Directed by Roxanne Benjamin, David Bruckner, Patrick Horvath and Radio Silence.
Starring Chad Villella, Matt Bettinelli-Olpin, Kristina Pesic, Dana Gould, Zoe Cooper and David Yow.
An anthology of five interlocking stories that centre on different groups of people journeying on a desolate stretch of desert
Despite the promise of the V/H/S and The ABC’s of Death franchises, neither anthology series quite lived up to the ideas that must have looked wonderful on the page. Not that they were terrible or total disasters – although V/H/S: Viral does veer that way – but they just seemed to miss that vital something that made the old standards such as Creepshow and From Beyond the Grave so much fun, leaving the Halloween themed Trick ‘r Treat and Tales of Halloween as the standard bearers for modern anthologies, but they aren’t necessarily movies that work very well
Press Release: Culver City, Calif. (March 21, 2016) – All roads lead to terror in the acclaimed horror anthology Southbound, available on DVD May 17, 2016, from Sony Pictures Home Entertainment. From the creators of the popular V/H/S trilogy, the movie follows the fates of a group of weary travelers who confront their worst nightmares over one long night on a desolate stretch of desert highway. Directed by Roxanne Benjamin (producer, V/H/S 1-3), David Bruckner (V/H/S), Patrick Horvath (Entrance) and the film collective known as Radio Silence (V/H/S), the movie stars Kate Beahan (TV’s “Mistresses”, The Wicker Man), Matt Bettinelli-Olpin (V/H/S), and Mather Zickel (TV’s “Masters of Sex,
Southbound is yet another horror anthology from the people behind the V/H/S trilogy. However unlike that series of films, Southbound actually gets things right. Perfectly right.
Southbound opens and closes with Radio Silence’s The Way Out and The Way In (in that order). A book-ending tale that introduces us to two men on the run, being chased across the desert by ethereal, skeletal grim reapers from which there is no escape. Especially when the pair stop at a gas station… We return to the same tale for the closer, discovering why the pair are on the run and why they are being haunted. Radio Silence’s opener The Way Out really sets the tone for the rest of the film,
Fans of the V/H/S series may recall seeing the credit Radio Silence and wondering what, who, how...? Well, as it turns out, Radio Silence is not a Daft Punk type filmmaking robot collective, but a team of four directors who adopted the moniker in the face of a last-minute decision prior to that film's first screening.
The directors' real names are Matt Bettinelli-Olpin, Tyler Gillett, Justin Martinez and Chad Villella and after their Youtube short, Mountain Devil Prank Fails Horribly [Continued ...]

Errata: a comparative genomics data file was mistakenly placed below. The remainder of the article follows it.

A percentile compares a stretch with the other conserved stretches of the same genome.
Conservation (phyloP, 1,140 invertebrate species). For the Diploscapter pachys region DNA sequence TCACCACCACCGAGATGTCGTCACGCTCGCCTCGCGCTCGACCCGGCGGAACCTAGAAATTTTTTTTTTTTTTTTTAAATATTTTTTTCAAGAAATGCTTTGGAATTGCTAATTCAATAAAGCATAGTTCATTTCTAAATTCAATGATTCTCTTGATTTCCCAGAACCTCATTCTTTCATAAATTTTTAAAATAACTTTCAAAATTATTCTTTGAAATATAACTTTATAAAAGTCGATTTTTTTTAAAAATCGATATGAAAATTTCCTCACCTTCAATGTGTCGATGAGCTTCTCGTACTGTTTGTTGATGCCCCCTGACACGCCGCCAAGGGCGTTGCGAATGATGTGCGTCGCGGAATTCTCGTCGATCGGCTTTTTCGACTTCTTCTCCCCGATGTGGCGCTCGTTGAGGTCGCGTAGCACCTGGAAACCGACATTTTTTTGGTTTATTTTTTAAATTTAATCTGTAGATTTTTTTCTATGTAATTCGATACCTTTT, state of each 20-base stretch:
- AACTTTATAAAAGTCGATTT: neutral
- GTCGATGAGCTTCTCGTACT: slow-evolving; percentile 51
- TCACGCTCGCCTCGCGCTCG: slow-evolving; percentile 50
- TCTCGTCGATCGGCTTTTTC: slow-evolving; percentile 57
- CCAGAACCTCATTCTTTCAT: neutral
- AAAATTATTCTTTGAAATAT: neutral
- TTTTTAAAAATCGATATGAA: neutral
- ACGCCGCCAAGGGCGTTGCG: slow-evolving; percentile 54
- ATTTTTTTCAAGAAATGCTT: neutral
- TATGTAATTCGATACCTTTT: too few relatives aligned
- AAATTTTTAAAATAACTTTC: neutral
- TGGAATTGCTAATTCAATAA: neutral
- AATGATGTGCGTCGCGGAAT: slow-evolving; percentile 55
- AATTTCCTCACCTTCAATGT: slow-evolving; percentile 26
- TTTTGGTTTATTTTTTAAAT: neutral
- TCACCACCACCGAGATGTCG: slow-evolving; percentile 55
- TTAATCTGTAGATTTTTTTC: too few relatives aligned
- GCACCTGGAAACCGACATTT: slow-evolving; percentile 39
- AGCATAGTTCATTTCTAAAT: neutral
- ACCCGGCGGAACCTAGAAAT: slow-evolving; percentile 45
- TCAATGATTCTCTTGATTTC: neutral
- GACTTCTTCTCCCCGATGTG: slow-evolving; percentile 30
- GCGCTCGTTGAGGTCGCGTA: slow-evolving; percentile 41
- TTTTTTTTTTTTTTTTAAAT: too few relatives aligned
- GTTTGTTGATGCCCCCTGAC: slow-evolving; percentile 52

[Read the whole post on twitchfilm.com...]
The primary link among these suspense stories is that they all happen on or near a desolate stretch of desert road. (There’s also a minor connective thread in the audio-only form of Larry Fessenden channeling Wolfman Jack as a regional broadcast DJ.) In the Radio Silence troupe’s wraparound, “The Way Out/The Way In,” two
That’s what makes the latest attempt at mastering this concept, Southbound, so special. Four directors are accounted for here, including Roxanne Benjamin, David Bruckner, Patrick Horvath and the runaway stars of this show
Other notable titles hitting VOD this February include All Hallow’s Eve 2, Convergence, The Veil, Uncaged and Riddle Room.
All Hallows' Eve 2 (Rlj Entertainment) – February 2nd
Alone on Halloween, a young woman finds a mysterious VHS tape on her doorstep—a tape that shows a series of gruesome and ghastly tales that appear to be all too real. But these terrifying glimpses of damned souls are not the only horrors that stalk her.
First, the clip serves as a promising cold opener, dropping the viewer right in the middle of the action as two men in a classic pickup are pursued by dark, spectral beings – and then things start to get weird. While the footage recalls, to some degree, Twilight Zone: The Movie, details have painted Southbound as a twist on the disconnected style of previous anthology films. In an interview,
Traces of David Cronenberg's Videodrome and Scanners, Stuart Rosenberg's The Amityville Horror, Stanley Kubrick's The Shining, and Nicholas Hytner's The Crucible can be found within these electrifying new entries from promising, emerging artists, proving that pulling from the past can wind up making a project feel fresh and new.
Although many of the films carry similar traits and themes like directorial debuts, single set locations, cult activity, and the ever-present presence of the devil's unholy spirit, each of these features is unique in its own persona.
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